Anyway, it didn't matter if it was a muggy summer night filled with man-eating mosquitoes (which I think was another movie we saw) or if it was raining, or even freezing (the Trail stayed open until about mid-winter). We'd strike out for a night's entertainment.
One night, my fraternity brother Bruce wandered off to the snack bar shortly before it closed and returned with a garbage bag full of popcorn. They'd emptied the popper and gave it to him. We had popcorn for three days, which anyone who has been in a college fraternity knows is dining pretty high on the hog. It's right up there with cold pizza breakfasts.
Today, drive-in theaters are growing fewer and farther between. According to www.driveintheater.com, only three are left in Arkansas, and two of those aren't too far away the Stone at Mountain View and the Kenda at Marshall. Missouri has more, the closest being Owen's Drive-In at Seymour.
We were heading home from Springfield one night when we saw a giant winged creature off to our right. It was one of the critters in "Van Helsing," which was playing at the Seymour drive-in. Amelia was amazed at the idea of watching a movie in a field.
I guess you could wait until dark, then sit in your car, or the back of a truck, or even in lawn chairs, and watch a movie on a portable DVD player.
But even with swarming mosquitoes, it just wouldn't be the same. It's hard to beat a gigantic John Wayne, or 30-foot-tall heaving bosoms.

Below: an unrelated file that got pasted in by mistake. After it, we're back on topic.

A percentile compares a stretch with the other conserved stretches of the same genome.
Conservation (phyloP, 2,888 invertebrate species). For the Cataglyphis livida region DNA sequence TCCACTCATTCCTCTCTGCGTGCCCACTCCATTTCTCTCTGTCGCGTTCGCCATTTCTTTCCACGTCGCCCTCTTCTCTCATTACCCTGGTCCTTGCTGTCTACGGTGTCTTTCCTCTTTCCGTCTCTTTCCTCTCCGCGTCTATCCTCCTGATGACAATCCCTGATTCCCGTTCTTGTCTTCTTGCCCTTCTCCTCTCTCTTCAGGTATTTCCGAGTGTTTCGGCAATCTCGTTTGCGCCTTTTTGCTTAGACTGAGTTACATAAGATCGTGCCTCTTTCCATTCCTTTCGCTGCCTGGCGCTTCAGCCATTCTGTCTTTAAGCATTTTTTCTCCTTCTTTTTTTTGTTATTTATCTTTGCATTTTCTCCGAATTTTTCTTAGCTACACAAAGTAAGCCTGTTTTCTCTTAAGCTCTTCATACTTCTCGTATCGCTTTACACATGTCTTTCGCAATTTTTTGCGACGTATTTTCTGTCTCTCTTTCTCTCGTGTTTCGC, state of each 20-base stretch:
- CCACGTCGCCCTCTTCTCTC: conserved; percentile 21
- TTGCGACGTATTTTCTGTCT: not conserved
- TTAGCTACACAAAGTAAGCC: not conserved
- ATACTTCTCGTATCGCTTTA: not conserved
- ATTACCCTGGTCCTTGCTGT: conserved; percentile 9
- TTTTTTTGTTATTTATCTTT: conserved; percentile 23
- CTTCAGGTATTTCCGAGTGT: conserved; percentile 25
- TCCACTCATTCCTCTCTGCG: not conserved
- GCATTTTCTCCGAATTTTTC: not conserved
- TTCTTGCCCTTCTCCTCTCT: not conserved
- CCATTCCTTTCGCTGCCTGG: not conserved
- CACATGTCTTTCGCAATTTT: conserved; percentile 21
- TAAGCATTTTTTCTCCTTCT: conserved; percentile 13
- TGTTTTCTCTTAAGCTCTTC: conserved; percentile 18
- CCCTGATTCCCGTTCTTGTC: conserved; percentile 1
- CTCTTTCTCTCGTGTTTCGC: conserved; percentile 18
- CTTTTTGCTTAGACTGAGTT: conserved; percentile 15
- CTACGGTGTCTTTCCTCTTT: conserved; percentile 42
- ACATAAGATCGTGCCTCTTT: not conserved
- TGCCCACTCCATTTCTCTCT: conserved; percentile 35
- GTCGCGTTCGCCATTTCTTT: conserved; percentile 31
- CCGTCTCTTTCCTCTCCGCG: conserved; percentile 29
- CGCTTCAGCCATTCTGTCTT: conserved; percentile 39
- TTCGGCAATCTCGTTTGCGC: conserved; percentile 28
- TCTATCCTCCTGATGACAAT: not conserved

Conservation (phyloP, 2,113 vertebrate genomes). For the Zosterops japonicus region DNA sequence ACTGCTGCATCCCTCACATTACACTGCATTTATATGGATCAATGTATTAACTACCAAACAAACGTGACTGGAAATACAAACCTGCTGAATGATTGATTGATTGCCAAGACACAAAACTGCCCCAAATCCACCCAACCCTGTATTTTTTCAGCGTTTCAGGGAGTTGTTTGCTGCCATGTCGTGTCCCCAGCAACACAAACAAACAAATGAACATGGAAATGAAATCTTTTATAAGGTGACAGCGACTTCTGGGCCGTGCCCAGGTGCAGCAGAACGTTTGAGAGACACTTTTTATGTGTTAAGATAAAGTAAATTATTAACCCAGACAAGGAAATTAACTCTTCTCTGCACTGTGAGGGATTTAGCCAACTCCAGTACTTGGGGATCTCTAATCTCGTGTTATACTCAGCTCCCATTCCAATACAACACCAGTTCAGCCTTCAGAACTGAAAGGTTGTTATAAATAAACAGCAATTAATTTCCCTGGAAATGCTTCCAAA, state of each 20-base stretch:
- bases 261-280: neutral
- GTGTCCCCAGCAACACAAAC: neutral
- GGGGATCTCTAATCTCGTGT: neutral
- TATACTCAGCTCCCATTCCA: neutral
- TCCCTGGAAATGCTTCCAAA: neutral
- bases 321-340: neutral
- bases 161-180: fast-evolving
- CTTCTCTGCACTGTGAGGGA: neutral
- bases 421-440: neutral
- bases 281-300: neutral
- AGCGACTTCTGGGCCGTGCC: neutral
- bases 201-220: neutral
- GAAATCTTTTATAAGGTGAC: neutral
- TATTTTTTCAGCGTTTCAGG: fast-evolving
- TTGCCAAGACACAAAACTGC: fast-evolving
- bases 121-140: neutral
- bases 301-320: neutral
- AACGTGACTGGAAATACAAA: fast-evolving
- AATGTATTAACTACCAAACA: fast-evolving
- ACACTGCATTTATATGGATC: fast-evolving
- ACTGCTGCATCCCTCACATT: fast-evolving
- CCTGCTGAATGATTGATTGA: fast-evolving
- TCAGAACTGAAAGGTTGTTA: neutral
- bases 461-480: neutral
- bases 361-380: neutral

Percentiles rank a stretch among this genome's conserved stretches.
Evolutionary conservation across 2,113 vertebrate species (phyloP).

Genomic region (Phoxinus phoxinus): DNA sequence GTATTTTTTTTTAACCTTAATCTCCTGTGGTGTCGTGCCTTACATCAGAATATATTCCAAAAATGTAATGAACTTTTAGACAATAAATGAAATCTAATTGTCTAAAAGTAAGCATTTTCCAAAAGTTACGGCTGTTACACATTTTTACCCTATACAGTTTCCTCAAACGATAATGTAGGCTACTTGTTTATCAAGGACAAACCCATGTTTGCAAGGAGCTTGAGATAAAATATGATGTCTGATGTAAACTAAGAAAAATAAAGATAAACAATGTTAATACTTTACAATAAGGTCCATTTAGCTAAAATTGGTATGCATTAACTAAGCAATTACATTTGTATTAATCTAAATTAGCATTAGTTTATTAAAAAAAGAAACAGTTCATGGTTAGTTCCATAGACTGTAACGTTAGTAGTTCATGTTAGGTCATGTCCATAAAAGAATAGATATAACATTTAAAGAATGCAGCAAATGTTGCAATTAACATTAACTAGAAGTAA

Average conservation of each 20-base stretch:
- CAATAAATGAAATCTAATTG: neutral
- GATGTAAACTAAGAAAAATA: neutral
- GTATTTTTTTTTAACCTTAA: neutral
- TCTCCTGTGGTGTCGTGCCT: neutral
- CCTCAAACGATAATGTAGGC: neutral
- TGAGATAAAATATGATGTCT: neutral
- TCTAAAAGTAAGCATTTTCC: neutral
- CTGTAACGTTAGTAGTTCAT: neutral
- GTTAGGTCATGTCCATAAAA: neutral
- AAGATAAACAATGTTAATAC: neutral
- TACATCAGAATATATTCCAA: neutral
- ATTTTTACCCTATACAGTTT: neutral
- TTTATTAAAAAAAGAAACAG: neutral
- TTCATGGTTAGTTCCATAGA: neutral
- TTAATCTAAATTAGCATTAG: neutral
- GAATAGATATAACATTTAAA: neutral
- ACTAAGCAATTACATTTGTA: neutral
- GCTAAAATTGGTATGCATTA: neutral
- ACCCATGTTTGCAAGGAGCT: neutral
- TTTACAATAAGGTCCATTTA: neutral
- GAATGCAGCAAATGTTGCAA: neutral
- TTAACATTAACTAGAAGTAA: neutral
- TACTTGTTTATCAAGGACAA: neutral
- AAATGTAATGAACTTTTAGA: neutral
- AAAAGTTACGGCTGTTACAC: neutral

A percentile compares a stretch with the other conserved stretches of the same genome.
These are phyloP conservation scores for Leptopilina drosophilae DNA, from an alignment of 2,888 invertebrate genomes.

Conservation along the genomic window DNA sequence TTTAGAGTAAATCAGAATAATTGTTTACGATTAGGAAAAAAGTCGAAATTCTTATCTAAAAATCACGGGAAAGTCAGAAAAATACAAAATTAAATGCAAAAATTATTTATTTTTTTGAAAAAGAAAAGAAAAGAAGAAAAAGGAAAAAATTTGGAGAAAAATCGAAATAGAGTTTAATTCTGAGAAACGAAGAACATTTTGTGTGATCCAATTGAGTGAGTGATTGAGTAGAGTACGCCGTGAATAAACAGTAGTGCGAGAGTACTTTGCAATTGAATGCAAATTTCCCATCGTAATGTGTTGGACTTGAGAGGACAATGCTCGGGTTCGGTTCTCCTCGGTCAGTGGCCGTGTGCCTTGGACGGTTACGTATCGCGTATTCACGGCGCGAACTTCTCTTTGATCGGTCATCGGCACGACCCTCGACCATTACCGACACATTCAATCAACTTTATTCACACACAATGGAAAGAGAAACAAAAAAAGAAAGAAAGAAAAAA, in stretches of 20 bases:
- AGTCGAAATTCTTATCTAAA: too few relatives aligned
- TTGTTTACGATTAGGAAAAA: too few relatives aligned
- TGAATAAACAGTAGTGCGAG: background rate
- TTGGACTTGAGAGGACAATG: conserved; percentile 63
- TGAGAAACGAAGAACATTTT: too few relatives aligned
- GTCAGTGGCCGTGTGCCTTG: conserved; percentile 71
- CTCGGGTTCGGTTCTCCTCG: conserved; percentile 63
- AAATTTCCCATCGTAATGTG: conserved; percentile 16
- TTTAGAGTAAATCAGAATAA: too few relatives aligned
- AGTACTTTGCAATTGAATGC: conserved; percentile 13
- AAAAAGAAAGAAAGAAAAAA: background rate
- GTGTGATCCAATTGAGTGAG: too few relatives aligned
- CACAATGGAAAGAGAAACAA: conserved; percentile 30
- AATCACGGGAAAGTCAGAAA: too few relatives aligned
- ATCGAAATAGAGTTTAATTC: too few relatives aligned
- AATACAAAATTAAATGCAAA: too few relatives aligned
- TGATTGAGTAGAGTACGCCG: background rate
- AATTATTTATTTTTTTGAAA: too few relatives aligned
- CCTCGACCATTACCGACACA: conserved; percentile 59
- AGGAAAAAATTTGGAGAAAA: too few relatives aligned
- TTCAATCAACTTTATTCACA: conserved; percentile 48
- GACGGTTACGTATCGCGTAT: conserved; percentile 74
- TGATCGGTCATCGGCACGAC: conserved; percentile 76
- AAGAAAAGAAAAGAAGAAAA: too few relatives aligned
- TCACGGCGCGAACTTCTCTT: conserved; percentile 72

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|Reviewed by Kate Clifford
|Last one I went to was in CA while I was visiting a friend. Many wonderful memories. Thanks!|
|Reviewed by Sage Sweetwater
|Nostalgic in NEON and white jumpsuit flashlight ticket attendants here, Sonny! I remember as a little girl in the 60s, going to the drive-ins, then maturing into the 70s. It was such a keen thing to do and I have many fond memories. Shows like Dirty Mary, Crazy Larry, Easyriders, The Graduate (yes I watched it!) The Dutchess and the Dirtwater Fox (some scenes filmed near my home) The Cowboys, Electra Glide In Blue, The Wild Ones, East of Eden, Giant, Cat on a Hot Tin Roof!! Can't get much better than that! We popped our own corn and put it in a big brown grocery bag and took a case of Shasta canned sodas, threw in some blankets and pillows and some 3-D glasses just in case there was a 3-D flick. Drive-ins are a dying breed. We have one within 30 miles of where I live now, just one, but one is all you need! Where slow and steady still wins out over fast and electronic! It was a sad day when I saw the huge concrete screen being demolished by a wrecking ball to make way for the big AutoPlex...ironic...selling cars that can't go to the drive-in. Good summer fun memories, Sonny...keepin' it alive to pass on to future generations of Kid Rock fans and J LO and Brittany, no comparison to John Wayne, Clint Eastwood, Elizabeth Taylor, Burl Ives, Peter Fonda, Goldie Hawn, Dustin Hoffman, Marlon Brando, James Dean, those were the great drive-in kings and queens of tinseltown!